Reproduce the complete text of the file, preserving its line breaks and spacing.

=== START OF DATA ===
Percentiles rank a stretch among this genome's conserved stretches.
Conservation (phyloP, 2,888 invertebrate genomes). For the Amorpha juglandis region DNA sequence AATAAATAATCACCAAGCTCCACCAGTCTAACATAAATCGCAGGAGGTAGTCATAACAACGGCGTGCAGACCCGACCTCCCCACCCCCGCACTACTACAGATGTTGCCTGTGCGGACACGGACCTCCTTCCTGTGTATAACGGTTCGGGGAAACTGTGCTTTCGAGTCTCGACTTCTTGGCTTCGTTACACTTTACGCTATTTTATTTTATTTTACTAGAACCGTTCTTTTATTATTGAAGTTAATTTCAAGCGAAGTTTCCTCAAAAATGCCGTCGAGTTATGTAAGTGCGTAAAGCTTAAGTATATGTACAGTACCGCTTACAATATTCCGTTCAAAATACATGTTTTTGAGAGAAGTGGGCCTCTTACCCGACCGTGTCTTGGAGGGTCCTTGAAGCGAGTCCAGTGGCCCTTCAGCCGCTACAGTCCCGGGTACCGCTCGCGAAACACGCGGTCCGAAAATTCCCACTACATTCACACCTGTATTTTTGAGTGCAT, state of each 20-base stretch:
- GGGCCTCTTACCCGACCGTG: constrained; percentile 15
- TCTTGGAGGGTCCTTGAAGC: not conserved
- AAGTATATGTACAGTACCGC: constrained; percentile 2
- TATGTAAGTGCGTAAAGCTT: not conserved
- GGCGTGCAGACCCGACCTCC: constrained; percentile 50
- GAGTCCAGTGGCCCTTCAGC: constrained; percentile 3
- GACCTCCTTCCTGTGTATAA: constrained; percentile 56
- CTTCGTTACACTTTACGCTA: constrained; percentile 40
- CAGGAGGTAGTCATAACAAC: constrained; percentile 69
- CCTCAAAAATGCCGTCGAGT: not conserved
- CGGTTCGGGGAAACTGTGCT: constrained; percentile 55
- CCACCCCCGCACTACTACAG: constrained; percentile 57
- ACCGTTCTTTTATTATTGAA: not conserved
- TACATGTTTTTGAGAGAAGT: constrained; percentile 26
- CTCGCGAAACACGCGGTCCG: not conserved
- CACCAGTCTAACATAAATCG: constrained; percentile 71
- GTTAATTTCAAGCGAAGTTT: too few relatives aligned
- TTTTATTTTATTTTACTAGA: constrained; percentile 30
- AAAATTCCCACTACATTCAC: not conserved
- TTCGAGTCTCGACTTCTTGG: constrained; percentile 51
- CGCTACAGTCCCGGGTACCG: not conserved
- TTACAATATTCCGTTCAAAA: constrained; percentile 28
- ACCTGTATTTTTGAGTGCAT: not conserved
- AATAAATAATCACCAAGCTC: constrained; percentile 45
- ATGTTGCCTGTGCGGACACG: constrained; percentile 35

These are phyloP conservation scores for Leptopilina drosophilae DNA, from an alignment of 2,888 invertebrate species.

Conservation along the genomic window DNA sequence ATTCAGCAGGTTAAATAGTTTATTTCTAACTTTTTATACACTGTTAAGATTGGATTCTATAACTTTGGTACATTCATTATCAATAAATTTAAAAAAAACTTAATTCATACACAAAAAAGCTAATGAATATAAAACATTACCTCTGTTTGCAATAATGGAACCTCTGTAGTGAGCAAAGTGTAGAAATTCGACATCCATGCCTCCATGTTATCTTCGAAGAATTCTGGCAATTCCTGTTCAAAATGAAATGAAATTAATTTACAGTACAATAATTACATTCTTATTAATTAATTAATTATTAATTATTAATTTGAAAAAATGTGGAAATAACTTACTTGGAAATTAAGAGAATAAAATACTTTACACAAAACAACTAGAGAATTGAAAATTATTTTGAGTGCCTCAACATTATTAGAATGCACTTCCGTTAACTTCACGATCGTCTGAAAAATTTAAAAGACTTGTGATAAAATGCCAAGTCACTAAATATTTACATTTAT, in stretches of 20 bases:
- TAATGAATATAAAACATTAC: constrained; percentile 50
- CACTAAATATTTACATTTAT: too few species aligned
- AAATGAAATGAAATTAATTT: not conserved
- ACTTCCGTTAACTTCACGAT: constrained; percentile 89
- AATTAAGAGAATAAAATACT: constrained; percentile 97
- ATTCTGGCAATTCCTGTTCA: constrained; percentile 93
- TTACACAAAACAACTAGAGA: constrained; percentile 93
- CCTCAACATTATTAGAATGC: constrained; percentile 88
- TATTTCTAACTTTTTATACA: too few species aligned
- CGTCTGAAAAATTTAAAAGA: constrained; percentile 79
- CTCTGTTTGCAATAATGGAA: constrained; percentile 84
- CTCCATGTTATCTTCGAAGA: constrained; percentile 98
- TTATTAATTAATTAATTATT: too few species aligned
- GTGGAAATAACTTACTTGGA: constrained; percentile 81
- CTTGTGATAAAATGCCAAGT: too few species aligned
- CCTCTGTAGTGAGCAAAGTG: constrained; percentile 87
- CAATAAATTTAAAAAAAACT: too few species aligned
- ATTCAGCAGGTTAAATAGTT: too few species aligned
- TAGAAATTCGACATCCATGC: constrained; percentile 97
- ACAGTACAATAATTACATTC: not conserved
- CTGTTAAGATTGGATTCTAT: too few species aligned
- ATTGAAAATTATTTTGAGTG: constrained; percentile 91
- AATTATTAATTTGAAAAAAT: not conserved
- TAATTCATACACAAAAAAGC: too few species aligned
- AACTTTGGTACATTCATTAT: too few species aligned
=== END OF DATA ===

Percentiles rank a stretch among this genome's conserved stretches.
Conservation (phyloP, 2,888 invertebrate genomes). For the Amorpha juglandis region DNA sequence AATAAATAATCACCAAGCTCCACCAGTCTAACATAAATCGCAGGAGGTAGTCATAACAACGGCGTGCAGACCCGACCTCCCCACCCCCGCACTACTACAGATGTTGCCTGTGCGGACACGGACCTCCTTCCTGTGTATAACGGTTCGGGGAAACTGTGCTTTCGAGTCTCGACTTCTTGGCTTCGTTACACTTTACGCTATTTTATTTTATTTTACTAGAACCGTTCTTTTATTATTGAAGTTAATTTCAAGCGAAGTTTCCTCAAAAATGCCGTCGAGTTATGTAAGTGCGTAAAGCTTAAGTATATGTACAGTACCGCTTACAATATTCCGTTCAAAATACATGTTTTTGAGAGAAGTGGGCCTCTTACCCGACCGTGTCTTGGAGGGTCCTTGAAGCGAGTCCAGTGGCCCTTCAGCCGCTACAGTCCCGGGTACCGCTCGCGAAACACGCGGTCCGAAAATTCCCACTACATTCACACCTGTATTTTTGAGTGCAT, state of each 20-base stretch:
- GGGCCTCTTACCCGACCGTG: constrained; percentile 15
- TCTTGGAGGGTCCTTGAAGC: not conserved
- AAGTATATGTACAGTACCGC: constrained; percentile 2
- TATGTAAGTGCGTAAAGCTT: not conserved
- GGCGTGCAGACCCGACCTCC: constrained; percentile 50
- GAGTCCAGTGGCCCTTCAGC: constrained; percentile 3
- GACCTCCTTCCTGTGTATAA: constrained; percentile 56
- CTTCGTTACACTTTACGCTA: constrained; percentile 40
- CAGGAGGTAGTCATAACAAC: constrained; percentile 69
- CCTCAAAAATGCCGTCGAGT: not conserved
- CGGTTCGGGGAAACTGTGCT: constrained; percentile 55
- CCACCCCCGCACTACTACAG: constrained; percentile 57
- ACCGTTCTTTTATTATTGAA: not conserved
- TACATGTTTTTGAGAGAAGT: constrained; percentile 26
- CTCGCGAAACACGCGGTCCG: not conserved
- CACCAGTCTAACATAAATCG: constrained; percentile 71
- GTTAATTTCAAGCGAAGTTT: too few relatives aligned
- TTTTATTTTATTTTACTAGA: constrained; percentile 30
- AAAATTCCCACTACATTCAC: not conserved
- TTCGAGTCTCGACTTCTTGG: constrained; percentile 51
- CGCTACAGTCCCGGGTACCG: not conserved
- TTACAATATTCCGTTCAAAA: constrained; percentile 28
- ACCTGTATTTTTGAGTGCAT: not conserved
- AATAAATAATCACCAAGCTC: constrained; percentile 45
- ATGTTGCCTGTGCGGACACG: constrained; percentile 35

These are phyloP conservation scores for Leptopilina drosophilae DNA, from an alignment of 2,888 invertebrate species.

Conservation along the genomic window DNA sequence ATTCAGCAGGTTAAATAGTTTATTTCTAACTTTTTATACACTGTTAAGATTGGATTCTATAACTTTGGTACATTCATTATCAATAAATTTAAAAAAAACTTAATTCATACACAAAAAAGCTAATGAATATAAAACATTACCTCTGTTTGCAATAATGGAACCTCTGTAGTGAGCAAAGTGTAGAAATTCGACATCCATGCCTCCATGTTATCTTCGAAGAATTCTGGCAATTCCTGTTCAAAATGAAATGAAATTAATTTACAGTACAATAATTACATTCTTATTAATTAATTAATTATTAATTATTAATTTGAAAAAATGTGGAAATAACTTACTTGGAAATTAAGAGAATAAAATACTTTACACAAAACAACTAGAGAATTGAAAATTATTTTGAGTGCCTCAACATTATTAGAATGCACTTCCGTTAACTTCACGATCGTCTGAAAAATTTAAAAGACTTGTGATAAAATGCCAAGTCACTAAATATTTACATTTAT, in stretches of 20 bases:
- TAATGAATATAAAACATTAC: constrained; percentile 50
- CACTAAATATTTACATTTAT: too few species aligned
- AAATGAAATGAAATTAATTT: not conserved
- ACTTCCGTTAACTTCACGAT: constrained; percentile 89
- AATTAAGAGAATAAAATACT: constrained; percentile 97
- ATTCTGGCAATTCCTGTTCA: constrained; percentile 93
- TTACACAAAACAACTAGAGA: constrained; percentile 93
- CCTCAACATTATTAGAATGC: constrained; percentile 88
- TATTTCTAACTTTTTATACA: too few species aligned
- CGTCTGAAAAATTTAAAAGA: constrained; percentile 79
- CTCTGTTTGCAATAATGGAA: constrained; percentile 84
- CTCCATGTTATCTTCGAAGA: constrained; percentile 98
- TTATTAATTAATTAATTATT: too few species aligned
- GTGGAAATAACTTACTTGGA: constrained; percentile 81
- CTTGTGATAAAATGCCAAGT: too few species aligned
- CCTCTGTAGTGAGCAAAGTG: constrained; percentile 87
- CAATAAATTTAAAAAAAACT: too few species aligned
- ATTCAGCAGGTTAAATAGTT: too few species aligned
- TAGAAATTCGACATCCATGC: constrained; percentile 97
- ACAGTACAATAATTACATTC: not conserved
- CTGTTAAGATTGGATTCTAT: too few species aligned
- ATTGAAAATTATTTTGAGTG: constrained; percentile 91
- AATTATTAATTTGAAAAAAT: not conserved
- TAATTCATACACAAAAAAGC: too few species aligned
- AACTTTGGTACATTCATTAT: too few species aligned